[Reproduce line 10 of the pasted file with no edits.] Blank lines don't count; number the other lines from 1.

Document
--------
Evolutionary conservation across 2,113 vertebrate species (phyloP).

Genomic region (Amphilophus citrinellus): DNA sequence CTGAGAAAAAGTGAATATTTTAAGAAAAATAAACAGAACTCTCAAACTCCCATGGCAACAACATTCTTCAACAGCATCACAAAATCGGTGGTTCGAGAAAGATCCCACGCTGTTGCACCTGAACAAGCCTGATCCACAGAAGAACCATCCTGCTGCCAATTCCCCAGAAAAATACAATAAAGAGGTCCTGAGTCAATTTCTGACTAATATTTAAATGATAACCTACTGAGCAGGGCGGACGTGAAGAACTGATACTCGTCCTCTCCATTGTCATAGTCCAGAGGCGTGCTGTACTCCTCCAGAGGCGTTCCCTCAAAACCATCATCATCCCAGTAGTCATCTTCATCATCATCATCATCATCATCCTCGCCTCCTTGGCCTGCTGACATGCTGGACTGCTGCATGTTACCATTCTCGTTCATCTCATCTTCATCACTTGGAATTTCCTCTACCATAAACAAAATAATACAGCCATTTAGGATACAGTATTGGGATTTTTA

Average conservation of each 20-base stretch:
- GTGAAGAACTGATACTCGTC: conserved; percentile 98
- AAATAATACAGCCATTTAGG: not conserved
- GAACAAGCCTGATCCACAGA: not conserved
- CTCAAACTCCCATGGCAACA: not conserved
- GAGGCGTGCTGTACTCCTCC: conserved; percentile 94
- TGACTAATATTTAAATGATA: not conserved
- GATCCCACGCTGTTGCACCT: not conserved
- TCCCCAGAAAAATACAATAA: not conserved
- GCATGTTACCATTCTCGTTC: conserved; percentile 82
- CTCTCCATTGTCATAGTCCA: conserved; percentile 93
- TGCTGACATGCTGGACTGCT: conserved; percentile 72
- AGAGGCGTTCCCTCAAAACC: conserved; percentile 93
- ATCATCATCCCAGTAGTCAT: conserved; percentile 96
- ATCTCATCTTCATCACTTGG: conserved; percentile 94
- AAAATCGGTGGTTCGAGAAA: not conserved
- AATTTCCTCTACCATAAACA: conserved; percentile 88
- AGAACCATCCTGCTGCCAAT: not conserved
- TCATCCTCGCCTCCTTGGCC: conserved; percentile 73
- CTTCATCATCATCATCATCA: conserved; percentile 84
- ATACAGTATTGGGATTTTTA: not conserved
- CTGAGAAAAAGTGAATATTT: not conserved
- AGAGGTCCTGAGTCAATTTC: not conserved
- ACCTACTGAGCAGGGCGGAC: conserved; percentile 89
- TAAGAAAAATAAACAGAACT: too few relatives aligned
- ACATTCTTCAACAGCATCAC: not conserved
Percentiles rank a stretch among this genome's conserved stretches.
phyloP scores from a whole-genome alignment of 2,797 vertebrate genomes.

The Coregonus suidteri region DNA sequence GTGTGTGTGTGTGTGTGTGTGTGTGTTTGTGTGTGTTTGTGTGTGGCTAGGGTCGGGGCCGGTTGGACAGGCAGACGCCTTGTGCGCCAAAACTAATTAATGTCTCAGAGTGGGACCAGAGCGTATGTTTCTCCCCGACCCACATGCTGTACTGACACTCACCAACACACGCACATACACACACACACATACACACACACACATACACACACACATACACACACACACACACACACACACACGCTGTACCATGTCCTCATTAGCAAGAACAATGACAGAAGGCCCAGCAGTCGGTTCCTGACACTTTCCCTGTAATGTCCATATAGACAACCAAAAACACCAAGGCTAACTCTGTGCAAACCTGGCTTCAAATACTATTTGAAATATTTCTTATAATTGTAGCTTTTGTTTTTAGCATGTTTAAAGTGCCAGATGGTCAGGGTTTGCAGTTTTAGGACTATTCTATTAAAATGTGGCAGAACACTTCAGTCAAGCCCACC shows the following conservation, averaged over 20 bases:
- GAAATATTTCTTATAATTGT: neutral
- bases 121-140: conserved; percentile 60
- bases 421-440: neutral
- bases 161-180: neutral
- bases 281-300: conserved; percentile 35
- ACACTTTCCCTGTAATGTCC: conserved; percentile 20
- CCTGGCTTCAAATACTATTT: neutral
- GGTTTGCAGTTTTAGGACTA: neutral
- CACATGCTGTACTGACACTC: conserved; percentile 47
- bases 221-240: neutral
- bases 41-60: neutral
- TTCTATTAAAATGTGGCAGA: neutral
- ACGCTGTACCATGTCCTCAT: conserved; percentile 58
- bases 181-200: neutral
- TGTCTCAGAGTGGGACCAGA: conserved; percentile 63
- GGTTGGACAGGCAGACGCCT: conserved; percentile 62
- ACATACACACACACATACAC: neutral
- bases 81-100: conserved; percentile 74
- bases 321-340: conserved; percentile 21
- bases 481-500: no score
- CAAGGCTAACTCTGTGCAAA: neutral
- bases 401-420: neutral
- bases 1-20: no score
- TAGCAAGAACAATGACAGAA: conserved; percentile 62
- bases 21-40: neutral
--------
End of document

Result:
- GATCCCACGCTGTTGCACCT: not conserved